With Jamie Lee Curtis' Laurie Strode counted out of this instalment - thanks to injuries suffered during the previous episode - the hysteria that drives Halloween Kills is that of Anthony Michael Hall's buffoonish Tommy Doyle, the child Ms Strode spent her evening looking after in John Carpenter's original film. Having grown into a drearily solemn raconteur, Doyle seizes on the opportunity presented by a new spate of murders, clumsily attempting to make himself the solution to the recurring problem of Michael Myers and win some form of approval from his slumbering former babysitter in the process. Doyle is self-important and not short on confidence; a red-faced eye-bulger who hurries from incident to incident, vomiting up a leadership routine that barely extends beyond a tumultuous chanting. He's a farcical figure. A one-note fantasist gumming up the works of a slasher film that is already disinclined to generating pity.
David Gordon Green's second Halloween sequel, co-written with Scott Teems and Danny McBride, is structured to spend long stretches of time in the company of unlikable, middle-aged, cretins. The film is assembled in a style much closer to that of a comedy, with its various pieces working towards blunt, graceless, murder as if it carried the same dramatic inevitability, or entertainment, as a punchline. Halloween Kills is the horror film as a litany of quick, unsatisfying, releases rather than any sustained attempt to sculpt tension. The audience always knows more than the film's mindless throng too, so no sense of trepidation is never allowed to creep into our minds. A brief sequence in which a hospital, packed with the bereaved and panicking, suddenly goes into meltdown at the suggestion that Myers has begun to attack the building could work if the viewer was left in some doubt as to what was actually happening. We're always two or three steps ahead though. We know it isn't Myers, so we're just watching headless chickens piling on and over each other.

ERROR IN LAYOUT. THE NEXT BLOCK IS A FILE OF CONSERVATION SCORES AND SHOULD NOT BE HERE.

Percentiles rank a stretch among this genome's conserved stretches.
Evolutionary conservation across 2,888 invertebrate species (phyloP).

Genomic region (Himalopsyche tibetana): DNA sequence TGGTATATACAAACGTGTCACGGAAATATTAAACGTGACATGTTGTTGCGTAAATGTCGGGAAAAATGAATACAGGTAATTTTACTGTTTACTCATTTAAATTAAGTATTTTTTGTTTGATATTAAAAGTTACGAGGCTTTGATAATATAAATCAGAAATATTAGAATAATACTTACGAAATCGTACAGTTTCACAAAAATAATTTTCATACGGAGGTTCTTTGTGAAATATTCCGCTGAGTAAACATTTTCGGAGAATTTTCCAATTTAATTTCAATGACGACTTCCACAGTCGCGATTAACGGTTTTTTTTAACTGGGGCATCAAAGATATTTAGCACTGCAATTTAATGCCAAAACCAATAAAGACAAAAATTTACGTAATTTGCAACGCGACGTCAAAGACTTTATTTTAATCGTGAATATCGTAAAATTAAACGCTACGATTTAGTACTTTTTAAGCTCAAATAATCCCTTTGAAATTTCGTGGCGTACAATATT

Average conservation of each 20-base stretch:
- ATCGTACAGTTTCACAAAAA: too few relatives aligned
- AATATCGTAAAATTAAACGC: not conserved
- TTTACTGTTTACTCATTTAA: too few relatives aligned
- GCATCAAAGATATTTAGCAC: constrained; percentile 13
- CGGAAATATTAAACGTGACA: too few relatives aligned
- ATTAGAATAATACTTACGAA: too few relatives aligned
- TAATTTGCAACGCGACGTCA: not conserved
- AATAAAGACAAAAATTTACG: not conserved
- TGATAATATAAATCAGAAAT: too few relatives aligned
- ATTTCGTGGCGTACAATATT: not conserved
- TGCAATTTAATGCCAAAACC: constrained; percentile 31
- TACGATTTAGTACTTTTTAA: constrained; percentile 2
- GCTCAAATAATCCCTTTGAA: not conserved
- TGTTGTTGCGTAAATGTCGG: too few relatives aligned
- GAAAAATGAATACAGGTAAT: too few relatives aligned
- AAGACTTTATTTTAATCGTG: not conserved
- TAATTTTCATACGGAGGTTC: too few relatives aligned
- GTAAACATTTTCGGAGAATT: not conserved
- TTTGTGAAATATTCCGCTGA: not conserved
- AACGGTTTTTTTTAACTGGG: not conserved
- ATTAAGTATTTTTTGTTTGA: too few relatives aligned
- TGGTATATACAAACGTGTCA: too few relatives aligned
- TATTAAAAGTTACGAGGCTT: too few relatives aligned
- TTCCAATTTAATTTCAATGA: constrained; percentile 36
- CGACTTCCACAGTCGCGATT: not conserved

As with Green's previous effort, Myers is calibrated to be an engine of violence, mechanically brutalising any body he come across. This lack of methodology - Myers seemingly killing people to pass the time on his way back to his childhood home - isn't helped by his constantly stressed invincibility or a cast of characters who, largely, fail to deviate from Green and McBride's well documented gift for ugly (but crucially not absurd in this instance) caricature. There's no sincerity or empathy in how Kills handles its victims. No consistent, creative level, decisions that indicate that the filmmakers have any interest in the brew they are concocting beyond wheel spinning. The film's better moments then are either happy accidents - a video stream briefly sputtering during a rare gooey kill in such a way that it recalls the blurring censorship visited on the animated Fist of the North Star movie - or strange little orphans in search of purchase. A closing segment built around Laurie's daughter Karen - played by the indefatigable Judy Greer - catching a glimpse of a child's image seared into a window pane elicits a strange supernatural sadness but, by then, it's too little too late.